The summer of soccer continues later this month with the start of the 2019 CONCACAF Gold Cup. Held every two years, the Gold Cup determines the champion of North America, Central America, and the Caribbean. The winner will have a chance to compete in the 2021 Confederations Cup. For the first time in the tournament’s history, there will be 16 teams competing in this year’s Gold Cup. The United States enter as reigning champions after winning in 2017, but the 2019 Gold Cup appears to be wide open. Let’s take a closer look at some of the top contenders.
El Tri has a new head coach in former Atlanta United FC skipper Tata Martino, who has earned plenty of good results since taking over in January, including wins over Chile and Paraguay. However, the Mexicans will be without several notable players during the Gold Cup, including Javier “Chicharito” Hernandez, Carlos Vela, Miguel Layun, Hector Herrera, and Hirving “Chucky” Lozano. On the bright side, Mexico will still have plenty of recognizable faces, such as experienced midfielder Andres Guardado, striker Raul Jimenez, and goalie Guillermo Ochoa. However, a majority of the El Tri roster plays in the country’s domestic league and is lacking in international experience, which means Martino is leading a team that is lacking experience in big European leagues and at the international level, which could be a concern.
United States, +150
The run-up to the Gold Cup has been an utter disaster for new American coach Gregg Berhalter. The Americans have suffered losses to both Jamaica and Venezuela, failing to score in either game, which hasn’t inspired much confidence. In fairness, the likes of Christian Pulisic, Michael Bradley, and Tyler Adams didn’t play in those games, so the U.S. team won’t be at full strength until after the tournament starts. However, with longtime regulars John Brooks and DeAndre Yedlin missing out due to injury, the American backline is an absolute mess and inexperience outside of Bradley and Jozy Altidore could make it difficult for the Americans to defend their title.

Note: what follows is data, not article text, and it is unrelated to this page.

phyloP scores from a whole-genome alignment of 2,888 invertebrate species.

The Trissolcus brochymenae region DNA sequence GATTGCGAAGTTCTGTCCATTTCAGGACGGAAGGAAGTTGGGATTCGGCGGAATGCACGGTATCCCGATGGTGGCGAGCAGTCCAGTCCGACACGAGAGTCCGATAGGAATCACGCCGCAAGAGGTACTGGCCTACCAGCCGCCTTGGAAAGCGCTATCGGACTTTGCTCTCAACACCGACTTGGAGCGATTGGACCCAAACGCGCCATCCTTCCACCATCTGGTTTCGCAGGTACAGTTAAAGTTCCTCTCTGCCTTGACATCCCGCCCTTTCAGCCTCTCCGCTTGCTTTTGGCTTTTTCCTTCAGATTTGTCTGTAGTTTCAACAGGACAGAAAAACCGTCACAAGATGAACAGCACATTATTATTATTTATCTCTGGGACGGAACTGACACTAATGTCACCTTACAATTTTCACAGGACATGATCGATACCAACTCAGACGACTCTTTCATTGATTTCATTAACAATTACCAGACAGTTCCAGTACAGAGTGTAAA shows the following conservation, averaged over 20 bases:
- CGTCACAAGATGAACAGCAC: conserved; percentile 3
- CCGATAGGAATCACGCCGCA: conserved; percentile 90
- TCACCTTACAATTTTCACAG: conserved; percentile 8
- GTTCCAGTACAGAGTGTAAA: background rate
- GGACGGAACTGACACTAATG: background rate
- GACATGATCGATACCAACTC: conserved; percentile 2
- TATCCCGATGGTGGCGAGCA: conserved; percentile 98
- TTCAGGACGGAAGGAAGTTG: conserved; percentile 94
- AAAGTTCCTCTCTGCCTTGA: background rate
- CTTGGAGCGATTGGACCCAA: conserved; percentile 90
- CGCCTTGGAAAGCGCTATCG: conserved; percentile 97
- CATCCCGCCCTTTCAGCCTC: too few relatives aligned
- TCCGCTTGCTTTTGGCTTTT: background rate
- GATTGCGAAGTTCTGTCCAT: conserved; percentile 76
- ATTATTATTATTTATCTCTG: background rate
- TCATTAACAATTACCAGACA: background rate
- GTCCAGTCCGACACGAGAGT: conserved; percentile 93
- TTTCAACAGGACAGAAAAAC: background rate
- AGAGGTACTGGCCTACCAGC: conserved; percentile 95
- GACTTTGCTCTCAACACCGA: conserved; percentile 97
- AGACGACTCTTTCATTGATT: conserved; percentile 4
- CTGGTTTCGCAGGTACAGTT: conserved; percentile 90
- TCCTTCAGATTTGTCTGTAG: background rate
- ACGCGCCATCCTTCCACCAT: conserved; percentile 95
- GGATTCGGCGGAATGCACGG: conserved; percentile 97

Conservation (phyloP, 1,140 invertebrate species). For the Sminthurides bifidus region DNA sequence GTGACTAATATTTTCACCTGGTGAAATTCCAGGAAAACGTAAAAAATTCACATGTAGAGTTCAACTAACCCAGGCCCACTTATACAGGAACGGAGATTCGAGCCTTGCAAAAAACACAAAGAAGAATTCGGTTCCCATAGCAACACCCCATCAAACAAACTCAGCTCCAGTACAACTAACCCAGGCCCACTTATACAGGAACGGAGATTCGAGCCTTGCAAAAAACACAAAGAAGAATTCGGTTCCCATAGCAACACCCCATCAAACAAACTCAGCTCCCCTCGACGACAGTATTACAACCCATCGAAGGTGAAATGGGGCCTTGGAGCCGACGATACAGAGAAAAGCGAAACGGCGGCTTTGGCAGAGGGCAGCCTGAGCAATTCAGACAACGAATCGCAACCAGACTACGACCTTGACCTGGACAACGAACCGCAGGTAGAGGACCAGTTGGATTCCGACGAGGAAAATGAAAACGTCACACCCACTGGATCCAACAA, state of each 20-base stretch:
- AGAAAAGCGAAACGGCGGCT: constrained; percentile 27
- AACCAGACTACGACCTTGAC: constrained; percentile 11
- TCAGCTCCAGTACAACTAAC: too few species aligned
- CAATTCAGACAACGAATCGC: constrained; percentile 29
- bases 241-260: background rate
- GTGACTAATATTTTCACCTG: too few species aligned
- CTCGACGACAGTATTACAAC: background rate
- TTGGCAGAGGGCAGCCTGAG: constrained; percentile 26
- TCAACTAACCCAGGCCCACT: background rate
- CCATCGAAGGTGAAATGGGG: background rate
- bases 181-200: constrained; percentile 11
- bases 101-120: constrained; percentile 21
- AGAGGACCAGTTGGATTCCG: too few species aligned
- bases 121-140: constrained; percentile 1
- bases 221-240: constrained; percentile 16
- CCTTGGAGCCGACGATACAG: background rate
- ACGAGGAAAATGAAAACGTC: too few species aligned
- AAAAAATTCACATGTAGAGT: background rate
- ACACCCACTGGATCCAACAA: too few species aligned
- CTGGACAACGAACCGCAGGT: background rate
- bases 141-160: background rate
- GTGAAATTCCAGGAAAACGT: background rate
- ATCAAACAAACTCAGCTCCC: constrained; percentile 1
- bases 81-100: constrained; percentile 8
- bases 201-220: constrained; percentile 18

Costa Rica, +800
Only once in Gold Cup history has a team other than Mexico or the U.S. won the tournament, but Los Ticos will fancy their chances to change that. Since their run to the quarterfinals of the 2014 World Cup, Costa Rica is a team that needs to be taken seriously. They’ve won just one of their four matches this year, so their form hasn’t been great. However, Los Ticos are bringing nine players with at least 50 international caps. The likes of Christian Bolanos, Joel Campbell, and Alvaro Saborio will make them dangerous on the attack. However, Costa Rica will have to overcome inexperience between the goalposts, as keeper Keylor Navas is not on the Gold Cup roster.
The Reggae Boyz didn’t even make it to the final six teams in CONCACAF during qualifying for the 2018 World Cup. However, they’ll bring confidence into this year’s Gold Cup because they have been the runner-up the past two tournaments. There aren’t many familiar names on the roster, as Jamaica has very few MLS players. However, they should be surprisingly strong defensively, as some of their top players like Michael Hector, Damion Lowe, and Kemar Lawrence play on the backline or in central midfield. If the Reggae Boyz can find an offensive spark from some of their younger players, they could make another deep run to the finals as they did in 2015 and 2017.
Honduras will head into the Gold Cup fresh off a 7-0 shellacking at the hands of Brazil. Of course, after playing Brazil, everyone they meet in the Gold Cup won’t seem so tough. The Central American side is a little old on the back line, but that also means they bring plenty of experience to the table, particularly captain Maynor Figueroa, who has 151 international caps. If the Honduras defense holds steady, it’ll be up to Figueroa’s Houston Dynamo teammates, Romell Quioto and Alberth Elis, to supply the goals if Honduras is going to play the role of dark horse.
The Canadians took a step forward two years ago by reaching the Gold Cup quarterfinals, and they could be a sleeper this time around. Most of the team is MLS based, helping to form a solid foundation. Canada also has a few European-based youngsters who could be X-factors to watch closely, including 18-year-old Alphonso Davies of Bayern Munich and 19-year-old Jonathan David of Gent. In such a wide-open tournament, Canada shouldn’t be overlooked.
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